As to its style, the Christian Year is calm and grave in tone, and subdued in colour, as beseems its subjects and sentiments. The contemporary poets whom Keble most admired were Scott, Wordsworth and Southey; and of their influence traces are visible in his diction. Yet he has a style of language and a cadence of his own, which steal into the heart with strangely soothing power. Some of the poems are faultless, after their kind, flowing from the first stage to the last, lucid in thought, vivid in diction, harmonious in their pensive melody. In others there are imperfections in rhythm, conventionalities of language, obscurities or over-subtleties of thought, which mar the reader’s enjoyment. Yet even the most defective poems commonly have, at least, a single verse, expressing some profound thought or tender shade of feeling, for which the sympathetic reader willingly pardons artistic imperfections in the rest.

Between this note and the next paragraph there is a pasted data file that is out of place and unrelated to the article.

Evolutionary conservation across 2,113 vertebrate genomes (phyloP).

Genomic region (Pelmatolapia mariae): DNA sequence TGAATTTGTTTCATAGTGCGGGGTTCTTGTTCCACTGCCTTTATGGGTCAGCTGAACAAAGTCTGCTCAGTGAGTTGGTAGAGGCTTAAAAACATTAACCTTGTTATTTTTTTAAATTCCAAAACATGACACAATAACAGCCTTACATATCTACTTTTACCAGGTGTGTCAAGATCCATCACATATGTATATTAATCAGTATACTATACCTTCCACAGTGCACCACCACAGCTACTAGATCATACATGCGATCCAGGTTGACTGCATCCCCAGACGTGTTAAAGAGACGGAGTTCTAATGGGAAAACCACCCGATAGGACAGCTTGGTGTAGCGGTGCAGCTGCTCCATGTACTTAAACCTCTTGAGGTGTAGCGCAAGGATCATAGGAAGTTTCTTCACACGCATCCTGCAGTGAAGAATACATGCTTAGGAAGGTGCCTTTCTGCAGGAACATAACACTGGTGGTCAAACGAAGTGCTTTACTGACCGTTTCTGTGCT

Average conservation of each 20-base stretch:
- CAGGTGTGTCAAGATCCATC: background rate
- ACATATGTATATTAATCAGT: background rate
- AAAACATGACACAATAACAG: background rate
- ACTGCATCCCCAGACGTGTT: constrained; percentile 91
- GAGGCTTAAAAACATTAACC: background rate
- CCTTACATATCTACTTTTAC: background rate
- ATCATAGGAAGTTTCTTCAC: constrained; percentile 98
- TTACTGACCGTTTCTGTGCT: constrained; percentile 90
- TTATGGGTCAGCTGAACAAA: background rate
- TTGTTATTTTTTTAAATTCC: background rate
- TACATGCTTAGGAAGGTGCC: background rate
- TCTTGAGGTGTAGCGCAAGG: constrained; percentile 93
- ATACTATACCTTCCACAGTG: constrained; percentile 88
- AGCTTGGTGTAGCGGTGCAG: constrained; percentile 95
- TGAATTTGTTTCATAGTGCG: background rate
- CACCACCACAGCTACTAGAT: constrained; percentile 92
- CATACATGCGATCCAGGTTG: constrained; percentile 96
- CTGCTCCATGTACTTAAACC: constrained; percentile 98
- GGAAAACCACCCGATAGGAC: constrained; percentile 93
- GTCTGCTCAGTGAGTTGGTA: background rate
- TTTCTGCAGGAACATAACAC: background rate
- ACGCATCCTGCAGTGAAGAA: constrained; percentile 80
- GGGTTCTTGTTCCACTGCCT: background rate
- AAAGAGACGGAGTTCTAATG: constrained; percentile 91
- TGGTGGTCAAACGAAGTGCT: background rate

Keble’s life was written by his life-long friend Mr Justice J. T. Coleridge. The following is a complete list of his writings:—1. Works published in Keble’s lifetime: Christian Year (1827); Psalter (1839); Praelectiones Academicae (1844); Lyra Innocentium (1846); Sermons Academical (1848); Argument against Repeal of Marriage Law, and Sequel (1857); Eucharistical Adoration (1857); Life of Bishop Wilson (1863); Sermons Occasional and Parochial (1867). 2. Posthumous publications: Village Sermons on the Baptismal Service (1868); Miscellaneous Poems (1869); Letters of Spiritual Counsel (1870); Sermons for the Christian Year, &c. (11 vols., 1875–1880); Occasional Papers and Reviews (1877); Studia Sacra (1877); Outlines of Instruction or Meditation (1880).